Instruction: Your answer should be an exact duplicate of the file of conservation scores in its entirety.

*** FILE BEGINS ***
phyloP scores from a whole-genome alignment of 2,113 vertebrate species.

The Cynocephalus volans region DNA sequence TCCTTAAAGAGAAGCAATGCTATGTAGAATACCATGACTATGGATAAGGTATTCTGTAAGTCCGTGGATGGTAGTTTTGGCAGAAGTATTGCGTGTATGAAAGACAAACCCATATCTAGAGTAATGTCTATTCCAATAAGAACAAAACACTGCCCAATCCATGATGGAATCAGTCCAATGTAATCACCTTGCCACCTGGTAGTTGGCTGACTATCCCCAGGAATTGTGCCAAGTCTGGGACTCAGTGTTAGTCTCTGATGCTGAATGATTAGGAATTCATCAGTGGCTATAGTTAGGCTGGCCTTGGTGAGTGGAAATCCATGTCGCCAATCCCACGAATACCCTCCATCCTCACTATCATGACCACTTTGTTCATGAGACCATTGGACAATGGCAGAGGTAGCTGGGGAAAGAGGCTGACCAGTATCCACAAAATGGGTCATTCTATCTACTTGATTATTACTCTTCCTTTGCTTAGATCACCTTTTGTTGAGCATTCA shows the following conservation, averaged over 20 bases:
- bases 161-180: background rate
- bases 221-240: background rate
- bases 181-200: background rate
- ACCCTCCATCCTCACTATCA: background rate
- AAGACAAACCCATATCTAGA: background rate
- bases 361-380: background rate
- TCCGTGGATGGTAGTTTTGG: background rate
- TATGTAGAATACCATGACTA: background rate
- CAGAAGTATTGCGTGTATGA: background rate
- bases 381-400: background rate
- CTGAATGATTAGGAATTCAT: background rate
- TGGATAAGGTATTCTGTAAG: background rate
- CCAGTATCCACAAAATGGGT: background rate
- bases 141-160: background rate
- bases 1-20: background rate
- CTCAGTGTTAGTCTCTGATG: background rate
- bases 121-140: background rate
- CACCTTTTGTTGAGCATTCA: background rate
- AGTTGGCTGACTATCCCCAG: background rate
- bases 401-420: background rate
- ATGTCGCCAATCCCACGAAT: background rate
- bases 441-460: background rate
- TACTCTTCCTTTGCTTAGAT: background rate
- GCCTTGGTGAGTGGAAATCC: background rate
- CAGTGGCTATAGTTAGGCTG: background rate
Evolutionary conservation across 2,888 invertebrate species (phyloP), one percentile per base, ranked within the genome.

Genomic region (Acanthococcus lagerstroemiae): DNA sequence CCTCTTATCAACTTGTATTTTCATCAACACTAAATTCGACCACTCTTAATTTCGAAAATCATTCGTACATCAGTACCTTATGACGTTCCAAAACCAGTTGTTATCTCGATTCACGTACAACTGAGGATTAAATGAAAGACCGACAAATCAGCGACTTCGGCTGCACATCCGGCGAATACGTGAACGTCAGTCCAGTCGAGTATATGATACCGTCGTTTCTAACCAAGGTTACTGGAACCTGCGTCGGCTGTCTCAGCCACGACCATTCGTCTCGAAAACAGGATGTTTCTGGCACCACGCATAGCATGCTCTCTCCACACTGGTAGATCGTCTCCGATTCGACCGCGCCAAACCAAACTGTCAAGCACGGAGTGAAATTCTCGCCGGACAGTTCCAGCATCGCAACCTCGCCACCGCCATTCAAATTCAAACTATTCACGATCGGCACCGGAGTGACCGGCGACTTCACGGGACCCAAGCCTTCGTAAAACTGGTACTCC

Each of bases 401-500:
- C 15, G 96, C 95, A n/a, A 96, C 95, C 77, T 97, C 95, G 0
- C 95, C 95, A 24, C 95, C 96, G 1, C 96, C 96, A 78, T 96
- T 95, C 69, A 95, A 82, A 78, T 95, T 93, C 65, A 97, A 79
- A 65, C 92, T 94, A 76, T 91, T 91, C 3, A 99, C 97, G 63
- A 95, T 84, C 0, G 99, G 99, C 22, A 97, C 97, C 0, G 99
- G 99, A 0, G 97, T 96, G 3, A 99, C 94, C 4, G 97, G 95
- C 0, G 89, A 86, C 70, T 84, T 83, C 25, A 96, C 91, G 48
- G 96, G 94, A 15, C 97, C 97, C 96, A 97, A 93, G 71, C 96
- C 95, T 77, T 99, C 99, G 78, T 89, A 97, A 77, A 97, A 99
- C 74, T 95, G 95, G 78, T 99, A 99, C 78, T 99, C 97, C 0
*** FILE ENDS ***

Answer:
phyloP scores from a whole-genome alignment of 2,113 vertebrate species.

The Cynocephalus volans region DNA sequence TCCTTAAAGAGAAGCAATGCTATGTAGAATACCATGACTATGGATAAGGTATTCTGTAAGTCCGTGGATGGTAGTTTTGGCAGAAGTATTGCGTGTATGAAAGACAAACCCATATCTAGAGTAATGTCTATTCCAATAAGAACAAAACACTGCCCAATCCATGATGGAATCAGTCCAATGTAATCACCTTGCCACCTGGTAGTTGGCTGACTATCCCCAGGAATTGTGCCAAGTCTGGGACTCAGTGTTAGTCTCTGATGCTGAATGATTAGGAATTCATCAGTGGCTATAGTTAGGCTGGCCTTGGTGAGTGGAAATCCATGTCGCCAATCCCACGAATACCCTCCATCCTCACTATCATGACCACTTTGTTCATGAGACCATTGGACAATGGCAGAGGTAGCTGGGGAAAGAGGCTGACCAGTATCCACAAAATGGGTCATTCTATCTACTTGATTATTACTCTTCCTTTGCTTAGATCACCTTTTGTTGAGCATTCA shows the following conservation, averaged over 20 bases:
- bases 161-180: background rate
- bases 221-240: background rate
- bases 181-200: background rate
- ACCCTCCATCCTCACTATCA: background rate
- AAGACAAACCCATATCTAGA: background rate
- bases 361-380: background rate
- TCCGTGGATGGTAGTTTTGG: background rate
- TATGTAGAATACCATGACTA: background rate
- CAGAAGTATTGCGTGTATGA: background rate
- bases 381-400: background rate
- CTGAATGATTAGGAATTCAT: background rate
- TGGATAAGGTATTCTGTAAG: background rate
- CCAGTATCCACAAAATGGGT: background rate
- bases 141-160: background rate
- bases 1-20: background rate
- CTCAGTGTTAGTCTCTGATG: background rate
- bases 121-140: background rate
- CACCTTTTGTTGAGCATTCA: background rate
- AGTTGGCTGACTATCCCCAG: background rate
- bases 401-420: background rate
- ATGTCGCCAATCCCACGAAT: background rate
- bases 441-460: background rate
- TACTCTTCCTTTGCTTAGAT: background rate
- GCCTTGGTGAGTGGAAATCC: background rate
- CAGTGGCTATAGTTAGGCTG: background rate
Evolutionary conservation across 2,888 invertebrate species (phyloP), one percentile per base, ranked within the genome.

Genomic region (Acanthococcus lagerstroemiae): DNA sequence CCTCTTATCAACTTGTATTTTCATCAACACTAAATTCGACCACTCTTAATTTCGAAAATCATTCGTACATCAGTACCTTATGACGTTCCAAAACCAGTTGTTATCTCGATTCACGTACAACTGAGGATTAAATGAAAGACCGACAAATCAGCGACTTCGGCTGCACATCCGGCGAATACGTGAACGTCAGTCCAGTCGAGTATATGATACCGTCGTTTCTAACCAAGGTTACTGGAACCTGCGTCGGCTGTCTCAGCCACGACCATTCGTCTCGAAAACAGGATGTTTCTGGCACCACGCATAGCATGCTCTCTCCACACTGGTAGATCGTCTCCGATTCGACCGCGCCAAACCAAACTGTCAAGCACGGAGTGAAATTCTCGCCGGACAGTTCCAGCATCGCAACCTCGCCACCGCCATTCAAATTCAAACTATTCACGATCGGCACCGGAGTGACCGGCGACTTCACGGGACCCAAGCCTTCGTAAAACTGGTACTCC

Each of bases 401-500:
- C 15, G 96, C 95, A n/a, A 96, C 95, C 77, T 97, C 95, G 0
- C 95, C 95, A 24, C 95, C 96, G 1, C 96, C 96, A 78, T 96
- T 95, C 69, A 95, A 82, A 78, T 95, T 93, C 65, A 97, A 79
- A 65, C 92, T 94, A 76, T 91, T 91, C 3, A 99, C 97, G 63
- A 95, T 84, C 0, G 99, G 99, C 22, A 97, C 97, C 0, G 99
- G 99, A 0, G 97, T 96, G 3, A 99, C 94, C 4, G 97, G 95
- C 0, G 89, A 86, C 70, T 84, T 83, C 25, A 96, C 91, G 48
- G 96, G 94, A 15, C 97, C 97, C 96, A 97, A 93, G 71, C 96
- C 95, T 77, T 99, C 99, G 78, T 89, A 97, A 77, A 97, A 99
- C 74, T 95, G 95, G 78, T 99, A 99, C 78, T 99, C 97, C 0